Retail theft delivers economic blow for companies and communities

BY ZACHARY HALASCHAK The Washington Examiner



The Gazette, Colorado Springs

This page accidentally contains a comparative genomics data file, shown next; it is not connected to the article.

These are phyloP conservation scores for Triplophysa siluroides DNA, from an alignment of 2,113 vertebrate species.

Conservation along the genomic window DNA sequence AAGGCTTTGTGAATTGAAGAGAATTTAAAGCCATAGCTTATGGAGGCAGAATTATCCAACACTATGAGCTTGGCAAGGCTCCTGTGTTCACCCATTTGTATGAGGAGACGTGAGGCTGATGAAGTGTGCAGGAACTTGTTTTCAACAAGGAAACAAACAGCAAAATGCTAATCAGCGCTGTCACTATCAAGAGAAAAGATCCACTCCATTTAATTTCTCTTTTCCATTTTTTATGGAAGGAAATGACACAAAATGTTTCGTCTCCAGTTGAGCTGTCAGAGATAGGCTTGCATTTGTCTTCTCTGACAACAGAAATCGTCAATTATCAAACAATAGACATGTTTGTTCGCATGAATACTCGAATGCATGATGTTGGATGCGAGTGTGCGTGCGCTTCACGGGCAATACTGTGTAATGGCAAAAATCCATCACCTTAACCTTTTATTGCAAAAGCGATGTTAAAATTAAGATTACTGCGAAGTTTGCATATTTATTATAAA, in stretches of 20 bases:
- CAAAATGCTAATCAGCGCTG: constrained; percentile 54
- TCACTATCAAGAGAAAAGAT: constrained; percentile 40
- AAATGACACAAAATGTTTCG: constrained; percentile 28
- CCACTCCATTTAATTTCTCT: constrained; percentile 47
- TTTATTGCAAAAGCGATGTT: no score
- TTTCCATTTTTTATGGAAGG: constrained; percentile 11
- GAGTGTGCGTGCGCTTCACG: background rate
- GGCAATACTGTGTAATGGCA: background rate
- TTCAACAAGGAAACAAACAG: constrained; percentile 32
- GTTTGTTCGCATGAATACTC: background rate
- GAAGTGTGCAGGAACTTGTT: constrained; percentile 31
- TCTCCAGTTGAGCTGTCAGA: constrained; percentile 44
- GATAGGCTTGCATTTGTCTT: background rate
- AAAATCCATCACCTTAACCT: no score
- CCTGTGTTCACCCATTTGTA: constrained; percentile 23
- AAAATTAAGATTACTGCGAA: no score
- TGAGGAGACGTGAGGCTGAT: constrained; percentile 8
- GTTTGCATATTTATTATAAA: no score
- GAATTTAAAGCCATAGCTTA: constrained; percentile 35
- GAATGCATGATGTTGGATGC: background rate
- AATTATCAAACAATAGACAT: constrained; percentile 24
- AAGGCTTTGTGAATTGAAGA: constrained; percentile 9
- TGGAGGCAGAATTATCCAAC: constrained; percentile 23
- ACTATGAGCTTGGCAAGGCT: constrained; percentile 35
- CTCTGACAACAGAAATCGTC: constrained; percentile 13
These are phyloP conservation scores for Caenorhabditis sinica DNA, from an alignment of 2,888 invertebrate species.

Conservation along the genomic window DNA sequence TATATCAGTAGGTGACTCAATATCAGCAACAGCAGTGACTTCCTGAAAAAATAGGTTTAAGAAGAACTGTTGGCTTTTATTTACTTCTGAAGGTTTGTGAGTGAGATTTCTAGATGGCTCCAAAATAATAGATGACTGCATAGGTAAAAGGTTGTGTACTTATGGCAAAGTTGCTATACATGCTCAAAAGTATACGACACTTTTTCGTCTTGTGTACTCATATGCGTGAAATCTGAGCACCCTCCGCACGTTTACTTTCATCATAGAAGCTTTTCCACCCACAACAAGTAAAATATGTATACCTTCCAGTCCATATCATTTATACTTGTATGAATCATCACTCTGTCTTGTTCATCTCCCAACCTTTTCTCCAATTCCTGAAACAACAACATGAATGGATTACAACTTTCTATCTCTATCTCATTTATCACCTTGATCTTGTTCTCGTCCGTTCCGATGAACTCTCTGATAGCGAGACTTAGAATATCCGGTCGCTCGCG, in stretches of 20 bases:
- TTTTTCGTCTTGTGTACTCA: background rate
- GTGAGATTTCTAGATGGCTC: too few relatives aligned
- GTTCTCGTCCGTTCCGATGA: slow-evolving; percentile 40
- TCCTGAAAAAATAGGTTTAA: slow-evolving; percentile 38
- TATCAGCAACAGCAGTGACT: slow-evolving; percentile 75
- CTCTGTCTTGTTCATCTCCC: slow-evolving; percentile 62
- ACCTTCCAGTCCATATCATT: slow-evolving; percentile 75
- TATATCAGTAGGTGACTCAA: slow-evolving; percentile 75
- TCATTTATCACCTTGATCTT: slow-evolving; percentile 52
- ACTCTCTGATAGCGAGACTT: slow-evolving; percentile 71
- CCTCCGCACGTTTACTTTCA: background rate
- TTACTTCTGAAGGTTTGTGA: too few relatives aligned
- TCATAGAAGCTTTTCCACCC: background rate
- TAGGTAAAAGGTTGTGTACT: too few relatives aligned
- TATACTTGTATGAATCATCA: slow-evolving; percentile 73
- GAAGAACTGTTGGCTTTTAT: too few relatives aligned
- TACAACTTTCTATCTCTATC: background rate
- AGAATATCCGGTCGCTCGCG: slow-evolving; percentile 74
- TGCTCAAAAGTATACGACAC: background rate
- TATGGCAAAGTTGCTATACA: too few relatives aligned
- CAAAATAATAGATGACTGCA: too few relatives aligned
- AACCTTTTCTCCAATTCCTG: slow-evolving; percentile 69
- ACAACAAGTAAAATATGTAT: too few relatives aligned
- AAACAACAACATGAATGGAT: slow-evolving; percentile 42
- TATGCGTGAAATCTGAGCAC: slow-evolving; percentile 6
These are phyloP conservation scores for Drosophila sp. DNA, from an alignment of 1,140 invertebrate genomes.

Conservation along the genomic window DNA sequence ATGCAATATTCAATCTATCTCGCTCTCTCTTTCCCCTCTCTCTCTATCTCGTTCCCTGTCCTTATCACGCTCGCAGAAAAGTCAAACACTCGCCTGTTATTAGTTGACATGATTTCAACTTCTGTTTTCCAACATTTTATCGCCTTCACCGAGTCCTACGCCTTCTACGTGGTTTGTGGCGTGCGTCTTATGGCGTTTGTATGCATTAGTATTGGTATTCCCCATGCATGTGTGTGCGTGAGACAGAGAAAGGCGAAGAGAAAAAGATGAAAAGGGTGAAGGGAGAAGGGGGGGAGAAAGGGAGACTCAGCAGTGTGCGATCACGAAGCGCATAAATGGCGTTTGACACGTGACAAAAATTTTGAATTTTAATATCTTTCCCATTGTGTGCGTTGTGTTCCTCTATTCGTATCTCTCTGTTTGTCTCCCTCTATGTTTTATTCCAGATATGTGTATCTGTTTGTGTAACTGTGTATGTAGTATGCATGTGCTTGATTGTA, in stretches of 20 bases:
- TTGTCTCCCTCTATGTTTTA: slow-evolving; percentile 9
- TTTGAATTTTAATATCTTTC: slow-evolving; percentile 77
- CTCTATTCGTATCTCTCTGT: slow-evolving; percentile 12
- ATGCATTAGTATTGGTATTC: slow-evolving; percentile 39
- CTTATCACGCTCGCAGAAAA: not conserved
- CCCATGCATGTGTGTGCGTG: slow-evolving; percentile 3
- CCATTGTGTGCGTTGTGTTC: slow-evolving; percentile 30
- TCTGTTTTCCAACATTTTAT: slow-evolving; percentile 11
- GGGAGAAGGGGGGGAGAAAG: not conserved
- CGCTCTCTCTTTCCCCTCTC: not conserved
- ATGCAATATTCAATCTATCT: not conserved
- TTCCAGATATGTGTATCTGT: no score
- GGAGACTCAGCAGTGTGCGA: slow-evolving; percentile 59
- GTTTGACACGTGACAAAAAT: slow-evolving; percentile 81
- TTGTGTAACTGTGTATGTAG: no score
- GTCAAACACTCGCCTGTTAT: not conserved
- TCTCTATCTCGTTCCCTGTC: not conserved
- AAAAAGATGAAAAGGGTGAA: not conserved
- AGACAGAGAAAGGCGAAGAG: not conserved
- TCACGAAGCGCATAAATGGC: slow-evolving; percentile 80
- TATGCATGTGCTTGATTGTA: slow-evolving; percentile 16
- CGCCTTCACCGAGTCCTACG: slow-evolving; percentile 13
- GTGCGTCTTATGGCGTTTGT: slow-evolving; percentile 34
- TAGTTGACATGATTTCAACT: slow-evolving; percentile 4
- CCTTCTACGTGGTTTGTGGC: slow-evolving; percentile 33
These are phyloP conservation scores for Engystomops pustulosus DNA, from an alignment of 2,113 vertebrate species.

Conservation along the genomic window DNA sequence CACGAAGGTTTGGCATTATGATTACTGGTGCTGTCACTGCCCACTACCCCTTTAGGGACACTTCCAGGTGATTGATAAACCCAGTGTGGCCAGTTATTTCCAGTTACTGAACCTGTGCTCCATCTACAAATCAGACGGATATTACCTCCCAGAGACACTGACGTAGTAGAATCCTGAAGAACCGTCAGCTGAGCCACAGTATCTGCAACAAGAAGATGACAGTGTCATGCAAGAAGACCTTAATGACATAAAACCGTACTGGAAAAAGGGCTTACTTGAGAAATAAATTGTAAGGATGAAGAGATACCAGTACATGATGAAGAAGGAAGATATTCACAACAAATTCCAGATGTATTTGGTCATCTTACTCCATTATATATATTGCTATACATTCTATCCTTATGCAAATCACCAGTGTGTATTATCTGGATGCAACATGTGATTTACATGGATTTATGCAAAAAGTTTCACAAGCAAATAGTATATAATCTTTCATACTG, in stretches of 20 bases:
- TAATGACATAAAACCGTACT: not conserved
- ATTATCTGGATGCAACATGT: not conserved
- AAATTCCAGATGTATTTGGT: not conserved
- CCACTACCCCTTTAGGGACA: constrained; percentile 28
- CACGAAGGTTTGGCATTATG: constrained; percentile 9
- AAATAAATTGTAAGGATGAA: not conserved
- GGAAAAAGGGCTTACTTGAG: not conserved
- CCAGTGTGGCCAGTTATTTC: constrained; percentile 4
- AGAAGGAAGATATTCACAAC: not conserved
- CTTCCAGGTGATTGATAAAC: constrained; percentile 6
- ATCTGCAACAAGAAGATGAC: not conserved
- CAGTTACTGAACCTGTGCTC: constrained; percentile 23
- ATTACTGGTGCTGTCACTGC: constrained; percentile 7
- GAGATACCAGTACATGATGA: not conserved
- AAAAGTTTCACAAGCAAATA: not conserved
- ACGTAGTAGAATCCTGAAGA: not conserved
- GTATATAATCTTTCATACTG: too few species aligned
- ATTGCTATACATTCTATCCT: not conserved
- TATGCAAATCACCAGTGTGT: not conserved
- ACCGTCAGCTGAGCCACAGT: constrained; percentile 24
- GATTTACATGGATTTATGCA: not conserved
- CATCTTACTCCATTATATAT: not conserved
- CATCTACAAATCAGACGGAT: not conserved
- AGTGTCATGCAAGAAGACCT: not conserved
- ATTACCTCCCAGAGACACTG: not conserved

Editor’s note: In this series, the Washington Examiner, a sister publication of The Gazette/the Denver Gazette, explores the nationwide retail theft epidemic, which is costing the United States close to $100 billion in 2021. Retail theft has been plaguing businesses across the country, and the compounded effects of the crimes have big economic implications for the retailers and communities involved. The growing instances of theft cost retailers nearly $100 billion in 2021, a number that illustrates the brutal economic reality of such crimes. Videos have proliferated on social media of individuals or groups brazenly entering stores and stealing merchandise before fleeing, often with little resistance. The phenomenon has grown in recent years following the onset of the pandemic, hurting retailers and prompting calls for action from lawmakers and law enforcement. The crime wave has hit both run-of-the-mill retailers and luxury stores alike, and while some might claim that the individual thefts have a minimal economic footprint, taken together, the numbers involved are eye-popping, according to industry experts. Lost product inventory, primarily driven by external theft, is referred to in the industry as “retail shrink.” The most recent study on how stealing and organized retail crime affect retailers was released last year by the National Retail Federation, the world’s largest retail trade association. It found that in 2021, retail shrink amounted to a whopping $94.5 billion in losses. To put that into perspective, that is nearly equivalent to the entire annual budget of the state of Florida and more than the annual expenditures of some major countries. It is also about equivalent to retail giant Target’s entire revenue in 2022. And the problem appears to have grown in recent years. The nearly $100 billion in losses borne by retailers in 2021 is up from an estimated $90.8 billion the year before. Retailers surveyed as part of the study saw an average 26.5% increase in incidents of organized retail crime in 2021 from 2020. “It is growing. We’re seeing a lot of open and brazen acts — I’ve been at this for over three decades, and shoplifting and professional shoplifting is not new, but in past decades, it’s always been seen as more of an invisible crime,” David Johnston, the National Retail Federation’s vice president of asset protection and retail operations, told the Washington Examiner. Johnston noted that retail theft varies in scope and scale, ranging from opportunistic shoplifters to smashand-grab thefts to highly organized retail crime operations that involve transnational gangs. He said the uptick is now across the board, regardless of product type or price point. Beyond just the numbers, though, the crime has become increasingly more aggressive, something that is a concern for businesses that want to keep customers and employees safe while shopping. Some 80% of retailers surveyed reported that violence and aggression associated with organized retail crime increased in 2021 from the year before. That finding is anecdotally borne out by the viral videos of brazen and aggressive thefts in recent years. “Now, we’re starting to see these large, open, brazen acts of shoplifting, which are causing more violence and threatening the safety and security of the consumer as well as the employee,” Johnston said. During a company earnings call this year, Target CEO Brian Cornell addressed how retail theft not only hurts the company but also is a threat to general safety. “It’s an urgent issue, not just for Target, but across the entire retail industry,” Cornell said. “It is a problem that impacts the availability of product, [that] makes shopping conditions less convenient, and unfortunately, what I’m most concerned with is [that it] puts our team and our guests in harm’s way.” But the apparently growing occurrences of retail theft don’t just affect big retailers and mom and pop businesses. It has ripple effects into local communities, particularly those facing problems with poverty. Some stores that are struggling too much with retail theft have been forced to close down, closures that could be harmful to many, industry experts said. For instance, if the store in question is a grocery store, it could contribute to food insecurity in impoverished communities, they added. “It absolutely does impact everyone,” Johnston said, pushing back against the assertion from some that retail theft is a “victimless” crime. Outside of closures, retail theft can have economic consequences for neighborhoods because stores might choose to change hours or reduce their inventory of certain items, forcing businesses outside the community and causing residents to commute to another area to shop, the experts said. The thefts may also affect community services. For instance, if stores are forced to close in a community, that city might collect less in tax revenue and thus have less funding to put toward community programs and assistance, they said. “When stores close down and when merchandise isn’t available for sale, it has a great impact on the community services,” Johnston said. He said the trend of growing retail theft was picking up before COVID-19, although as consumers became more familiar with the online marketplace during the pandemic, it provided a key avenue for thieves to steal and sell merchandise anonymously. A driver of the uptick could be people stealing because of financial needs or committing retail theft in order to finance drug addiction, according to Johnston. That has also provided an opportunity for organized retail crime groups to lure those facing such challenges into becoming “boosters” who enter stores to steal for them. But another reason why retail theft might be on the rise has to do with the prosecution of such crimes. Some areas have deprioritized enforcement of certain crimes in order to have law enforcement focus on more serious crimes, potentially meaning fewer consequences for shoplifting, Johnston said. “So, it’s kind of a perfect storm,” Johnston said. “It’s not just one thing that’s gone and gotten us here to where we are today. It’s a number of things.” Congress has made some efforts to rein in retail theft. Lawmakers passed the bipartisan INFORM Consumers Act, and it went into effect in June. The INFORM Act requires online marketplaces, such as ebay or Facebook Marketplace, to verify and validate seller information for sellers who reach a certain threshold for income and goods sold within a given period of time. Online marketplaces that fail to comply can be hit with major fines. The idea is to prevent third-party vendors from selling stolen goods over the internet by requiring the collection of identifying information. “The goal of the INFORM Consumers Act is to add more transparency to online transactions and to deter criminals from acquiring stolen, counterfeit, or unsafe items and selling them through those marketplaces,” the Federal Trade Commission said.